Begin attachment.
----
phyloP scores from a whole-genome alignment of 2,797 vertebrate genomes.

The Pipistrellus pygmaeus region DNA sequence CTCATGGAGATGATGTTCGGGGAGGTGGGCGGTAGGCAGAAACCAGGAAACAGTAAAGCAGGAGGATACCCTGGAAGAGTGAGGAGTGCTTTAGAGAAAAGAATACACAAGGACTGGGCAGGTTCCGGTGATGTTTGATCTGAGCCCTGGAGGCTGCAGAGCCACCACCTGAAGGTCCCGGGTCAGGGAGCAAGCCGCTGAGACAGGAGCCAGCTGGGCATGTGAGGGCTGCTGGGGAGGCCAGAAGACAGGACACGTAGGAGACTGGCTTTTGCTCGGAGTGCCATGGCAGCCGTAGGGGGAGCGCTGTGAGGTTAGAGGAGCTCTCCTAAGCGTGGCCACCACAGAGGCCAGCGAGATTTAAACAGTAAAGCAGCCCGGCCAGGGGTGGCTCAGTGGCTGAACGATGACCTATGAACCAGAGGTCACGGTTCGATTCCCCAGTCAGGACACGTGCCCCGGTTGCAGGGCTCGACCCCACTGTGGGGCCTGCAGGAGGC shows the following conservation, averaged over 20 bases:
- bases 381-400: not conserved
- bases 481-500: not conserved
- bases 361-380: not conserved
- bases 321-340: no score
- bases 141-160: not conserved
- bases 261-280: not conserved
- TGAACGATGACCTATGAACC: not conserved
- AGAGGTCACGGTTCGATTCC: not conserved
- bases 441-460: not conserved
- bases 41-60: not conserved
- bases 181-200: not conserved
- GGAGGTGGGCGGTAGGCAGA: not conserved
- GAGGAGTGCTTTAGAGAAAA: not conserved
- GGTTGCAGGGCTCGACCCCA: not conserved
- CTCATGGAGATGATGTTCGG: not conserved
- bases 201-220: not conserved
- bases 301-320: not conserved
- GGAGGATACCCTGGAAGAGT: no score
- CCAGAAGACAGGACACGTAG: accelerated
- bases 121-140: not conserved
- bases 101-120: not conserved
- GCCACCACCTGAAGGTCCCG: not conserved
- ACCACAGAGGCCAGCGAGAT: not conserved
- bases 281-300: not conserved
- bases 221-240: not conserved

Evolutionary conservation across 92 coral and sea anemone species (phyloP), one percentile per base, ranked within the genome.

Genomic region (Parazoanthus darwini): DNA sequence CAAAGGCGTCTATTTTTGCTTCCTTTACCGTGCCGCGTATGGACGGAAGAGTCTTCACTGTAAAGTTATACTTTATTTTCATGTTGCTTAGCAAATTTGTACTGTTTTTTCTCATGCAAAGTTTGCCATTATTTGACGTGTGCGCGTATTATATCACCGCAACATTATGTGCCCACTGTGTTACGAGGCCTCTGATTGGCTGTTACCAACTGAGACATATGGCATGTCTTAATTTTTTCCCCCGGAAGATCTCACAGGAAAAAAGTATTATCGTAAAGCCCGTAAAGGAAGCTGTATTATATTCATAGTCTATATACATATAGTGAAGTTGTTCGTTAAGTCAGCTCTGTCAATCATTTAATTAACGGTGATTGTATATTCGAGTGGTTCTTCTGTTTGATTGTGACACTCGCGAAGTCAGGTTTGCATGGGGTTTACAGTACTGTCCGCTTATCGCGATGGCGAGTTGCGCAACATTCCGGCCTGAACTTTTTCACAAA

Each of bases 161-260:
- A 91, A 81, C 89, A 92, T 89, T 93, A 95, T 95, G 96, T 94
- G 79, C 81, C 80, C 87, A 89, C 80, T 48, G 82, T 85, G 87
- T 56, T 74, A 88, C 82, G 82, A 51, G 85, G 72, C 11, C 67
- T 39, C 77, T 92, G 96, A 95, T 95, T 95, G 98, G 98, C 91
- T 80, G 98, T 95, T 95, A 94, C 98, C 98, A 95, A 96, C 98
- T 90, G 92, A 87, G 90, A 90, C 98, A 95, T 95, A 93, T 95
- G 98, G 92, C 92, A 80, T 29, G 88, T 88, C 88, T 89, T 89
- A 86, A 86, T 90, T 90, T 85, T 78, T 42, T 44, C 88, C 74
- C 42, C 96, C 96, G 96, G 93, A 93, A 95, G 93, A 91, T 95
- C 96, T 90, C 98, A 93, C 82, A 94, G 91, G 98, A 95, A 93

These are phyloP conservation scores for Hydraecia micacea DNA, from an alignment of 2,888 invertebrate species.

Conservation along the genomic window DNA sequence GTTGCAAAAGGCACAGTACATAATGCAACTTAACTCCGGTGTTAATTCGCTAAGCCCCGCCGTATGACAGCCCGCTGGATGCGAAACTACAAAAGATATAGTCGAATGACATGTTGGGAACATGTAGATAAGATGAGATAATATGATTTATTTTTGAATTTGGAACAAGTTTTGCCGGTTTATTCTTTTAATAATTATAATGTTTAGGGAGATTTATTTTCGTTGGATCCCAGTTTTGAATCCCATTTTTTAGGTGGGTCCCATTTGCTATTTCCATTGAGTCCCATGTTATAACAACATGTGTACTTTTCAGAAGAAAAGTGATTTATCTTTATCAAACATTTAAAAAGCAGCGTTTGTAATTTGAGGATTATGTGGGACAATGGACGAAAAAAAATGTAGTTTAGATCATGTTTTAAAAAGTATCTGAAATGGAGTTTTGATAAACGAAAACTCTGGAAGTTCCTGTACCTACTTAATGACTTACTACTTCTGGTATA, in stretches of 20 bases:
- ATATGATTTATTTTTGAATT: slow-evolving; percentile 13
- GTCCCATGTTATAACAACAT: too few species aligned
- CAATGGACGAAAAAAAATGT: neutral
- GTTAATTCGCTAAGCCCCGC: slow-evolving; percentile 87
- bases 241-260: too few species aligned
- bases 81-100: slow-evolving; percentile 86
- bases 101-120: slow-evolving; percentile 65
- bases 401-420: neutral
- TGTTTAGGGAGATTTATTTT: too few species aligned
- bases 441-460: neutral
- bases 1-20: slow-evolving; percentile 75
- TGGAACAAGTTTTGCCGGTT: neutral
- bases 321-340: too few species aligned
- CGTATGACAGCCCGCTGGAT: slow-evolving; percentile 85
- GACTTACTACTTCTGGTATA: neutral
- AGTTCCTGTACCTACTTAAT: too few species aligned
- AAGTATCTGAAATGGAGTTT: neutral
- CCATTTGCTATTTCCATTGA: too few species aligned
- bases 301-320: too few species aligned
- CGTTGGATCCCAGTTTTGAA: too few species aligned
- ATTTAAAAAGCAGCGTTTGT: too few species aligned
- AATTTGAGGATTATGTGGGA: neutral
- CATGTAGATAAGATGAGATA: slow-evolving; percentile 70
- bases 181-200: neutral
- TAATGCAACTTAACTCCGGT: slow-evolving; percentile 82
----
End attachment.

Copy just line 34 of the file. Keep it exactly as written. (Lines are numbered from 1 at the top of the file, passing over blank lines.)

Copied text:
- T 39, C 77, T 92, G 96, A 95, T 95, T 95, G 98, G 98, C 91